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Why stock market is spinning its wheels despite positive trends

Consumer income and spending are up, but the stock market has been largely stagnant since February. Two big trends could be behind the Dow's tepid spring.

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Specialists confer on the floor of the New York Stock Exchange Wednesday. US stocks were headed for a neutral opening, with Dow Jones industrial futures nearly unchanged.

Richard Drew/AP

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First it was the jobless recovery. Now it seems like the joyless recovery. Despite gains in personal incomes and spending for March, the US stock market sagged Monday.

The Dow Jones Industrial Average spent the morning in negative terrain, compared with Friday's close, and that's part of a broader trend.

After rising in this year's early weeks, the widely watched Dow index has been treading water since February, a little below or above the 13000 level.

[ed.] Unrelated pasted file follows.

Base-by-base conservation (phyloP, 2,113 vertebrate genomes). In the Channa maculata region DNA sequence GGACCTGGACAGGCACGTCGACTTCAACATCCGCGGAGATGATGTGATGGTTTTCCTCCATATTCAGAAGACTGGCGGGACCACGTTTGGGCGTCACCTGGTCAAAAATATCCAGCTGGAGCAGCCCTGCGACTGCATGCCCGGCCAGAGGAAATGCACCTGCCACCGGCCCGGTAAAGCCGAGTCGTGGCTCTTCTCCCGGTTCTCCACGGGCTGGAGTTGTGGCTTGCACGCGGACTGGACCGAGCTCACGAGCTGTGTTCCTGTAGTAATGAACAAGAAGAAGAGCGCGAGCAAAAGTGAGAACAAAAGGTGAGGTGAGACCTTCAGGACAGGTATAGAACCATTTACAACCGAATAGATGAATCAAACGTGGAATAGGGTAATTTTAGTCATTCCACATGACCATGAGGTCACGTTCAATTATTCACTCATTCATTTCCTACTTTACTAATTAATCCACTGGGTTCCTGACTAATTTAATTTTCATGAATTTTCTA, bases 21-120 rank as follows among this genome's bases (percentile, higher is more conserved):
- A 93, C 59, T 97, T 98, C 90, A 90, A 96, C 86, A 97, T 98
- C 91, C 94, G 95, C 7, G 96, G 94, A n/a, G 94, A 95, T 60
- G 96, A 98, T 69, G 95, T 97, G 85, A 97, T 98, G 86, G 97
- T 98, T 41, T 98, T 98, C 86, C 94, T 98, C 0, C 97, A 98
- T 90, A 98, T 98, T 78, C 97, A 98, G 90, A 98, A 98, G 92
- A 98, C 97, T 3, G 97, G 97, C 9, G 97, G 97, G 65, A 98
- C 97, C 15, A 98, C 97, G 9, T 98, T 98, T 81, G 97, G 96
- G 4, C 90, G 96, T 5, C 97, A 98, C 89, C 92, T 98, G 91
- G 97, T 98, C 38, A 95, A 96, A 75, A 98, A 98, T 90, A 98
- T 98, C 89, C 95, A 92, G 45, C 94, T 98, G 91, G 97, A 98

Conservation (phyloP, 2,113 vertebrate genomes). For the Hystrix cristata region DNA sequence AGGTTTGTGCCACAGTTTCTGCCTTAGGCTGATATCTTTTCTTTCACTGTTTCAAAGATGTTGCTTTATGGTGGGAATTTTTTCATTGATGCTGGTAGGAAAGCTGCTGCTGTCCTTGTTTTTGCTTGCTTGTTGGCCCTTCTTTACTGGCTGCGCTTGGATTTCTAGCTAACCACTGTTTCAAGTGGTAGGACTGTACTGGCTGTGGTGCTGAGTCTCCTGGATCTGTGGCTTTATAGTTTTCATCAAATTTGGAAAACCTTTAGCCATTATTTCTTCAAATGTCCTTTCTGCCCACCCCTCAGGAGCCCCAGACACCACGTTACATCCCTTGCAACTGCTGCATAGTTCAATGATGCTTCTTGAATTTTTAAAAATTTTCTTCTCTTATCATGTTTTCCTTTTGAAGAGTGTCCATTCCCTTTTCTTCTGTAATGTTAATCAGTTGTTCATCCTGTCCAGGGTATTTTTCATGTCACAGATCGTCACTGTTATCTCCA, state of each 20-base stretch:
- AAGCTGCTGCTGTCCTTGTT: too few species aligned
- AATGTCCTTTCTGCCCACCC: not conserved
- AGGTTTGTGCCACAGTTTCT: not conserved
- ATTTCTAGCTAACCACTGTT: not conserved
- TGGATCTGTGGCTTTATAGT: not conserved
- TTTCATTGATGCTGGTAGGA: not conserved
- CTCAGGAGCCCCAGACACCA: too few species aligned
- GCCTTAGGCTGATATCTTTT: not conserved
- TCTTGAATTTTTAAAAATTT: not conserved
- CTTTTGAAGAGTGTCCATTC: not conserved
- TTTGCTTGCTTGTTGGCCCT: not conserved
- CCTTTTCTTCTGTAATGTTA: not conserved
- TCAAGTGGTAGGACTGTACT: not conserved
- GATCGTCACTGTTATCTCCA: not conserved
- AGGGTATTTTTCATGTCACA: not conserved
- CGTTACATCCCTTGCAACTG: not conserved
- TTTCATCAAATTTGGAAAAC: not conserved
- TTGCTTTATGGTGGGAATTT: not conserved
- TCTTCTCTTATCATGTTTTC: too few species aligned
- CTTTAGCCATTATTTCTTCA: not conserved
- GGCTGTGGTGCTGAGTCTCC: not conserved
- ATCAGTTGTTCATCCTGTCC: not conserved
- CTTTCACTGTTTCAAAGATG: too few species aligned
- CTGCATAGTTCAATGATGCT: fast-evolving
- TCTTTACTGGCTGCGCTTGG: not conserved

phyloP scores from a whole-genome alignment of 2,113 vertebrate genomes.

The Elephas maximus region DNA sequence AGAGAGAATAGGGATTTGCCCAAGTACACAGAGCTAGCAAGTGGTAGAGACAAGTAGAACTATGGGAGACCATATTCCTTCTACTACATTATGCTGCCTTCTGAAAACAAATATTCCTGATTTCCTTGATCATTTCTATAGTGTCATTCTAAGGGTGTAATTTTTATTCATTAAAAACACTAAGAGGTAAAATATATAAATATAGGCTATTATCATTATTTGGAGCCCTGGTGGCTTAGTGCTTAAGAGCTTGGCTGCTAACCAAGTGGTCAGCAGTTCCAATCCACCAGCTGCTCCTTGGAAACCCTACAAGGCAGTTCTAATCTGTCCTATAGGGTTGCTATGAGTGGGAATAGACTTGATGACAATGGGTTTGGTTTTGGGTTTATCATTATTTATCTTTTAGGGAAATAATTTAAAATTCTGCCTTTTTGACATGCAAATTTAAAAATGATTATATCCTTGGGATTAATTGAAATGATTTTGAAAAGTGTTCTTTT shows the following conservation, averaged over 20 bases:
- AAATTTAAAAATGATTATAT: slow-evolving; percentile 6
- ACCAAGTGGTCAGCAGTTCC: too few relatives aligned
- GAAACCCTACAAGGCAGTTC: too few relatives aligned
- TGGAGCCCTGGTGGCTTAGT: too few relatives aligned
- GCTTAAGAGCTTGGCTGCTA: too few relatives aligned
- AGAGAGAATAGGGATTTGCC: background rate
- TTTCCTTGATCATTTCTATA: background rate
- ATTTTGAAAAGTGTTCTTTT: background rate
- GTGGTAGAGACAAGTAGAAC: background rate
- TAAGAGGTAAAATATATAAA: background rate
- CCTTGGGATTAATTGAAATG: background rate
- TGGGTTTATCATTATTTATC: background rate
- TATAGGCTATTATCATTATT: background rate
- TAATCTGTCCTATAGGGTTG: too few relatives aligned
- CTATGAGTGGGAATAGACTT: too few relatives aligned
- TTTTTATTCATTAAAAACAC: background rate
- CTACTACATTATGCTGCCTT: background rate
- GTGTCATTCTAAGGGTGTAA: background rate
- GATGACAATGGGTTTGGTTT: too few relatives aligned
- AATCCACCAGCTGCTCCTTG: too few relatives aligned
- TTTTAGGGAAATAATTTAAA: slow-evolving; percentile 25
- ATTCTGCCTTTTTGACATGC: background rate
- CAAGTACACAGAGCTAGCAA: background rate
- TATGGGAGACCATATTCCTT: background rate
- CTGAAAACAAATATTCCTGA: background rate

What's holding back investor spirits?

Corporate profits, after all, have reached historically high levels, yet the Dow's level of about 13200 Monday remains well below the pre-recession peak (about 700 points above that).

Two factors appear to be important:

  • America's economic momentum, embodied in the news about consumer incomes and spending, is still tepid.
  • The US is currently the patch of green in a global landscape characterized by the economic equivalent of a drought in Europe and storm threats in China and Iran.

Here's what the Commerce Department reported: Personal income in the US rose 0.4 percent in March, and spending rose by a similar amount, 0.3 percent. Not racing forward, especially when inflation is taken into account, but those are steps of progress.

"The good news in this report is the strength in income," said IHS Global Insight economist Leslie Levesque in a written analysis. "For the first time this year, growth in income ... was in positive territory" even after adjusting for inflation and taxes.

Consumer spending, also rising faster than inflation in the government's report for March, represents the vital bulwark of economic growth. When incomes are rising and consumers spend, business tend to increase hiring.

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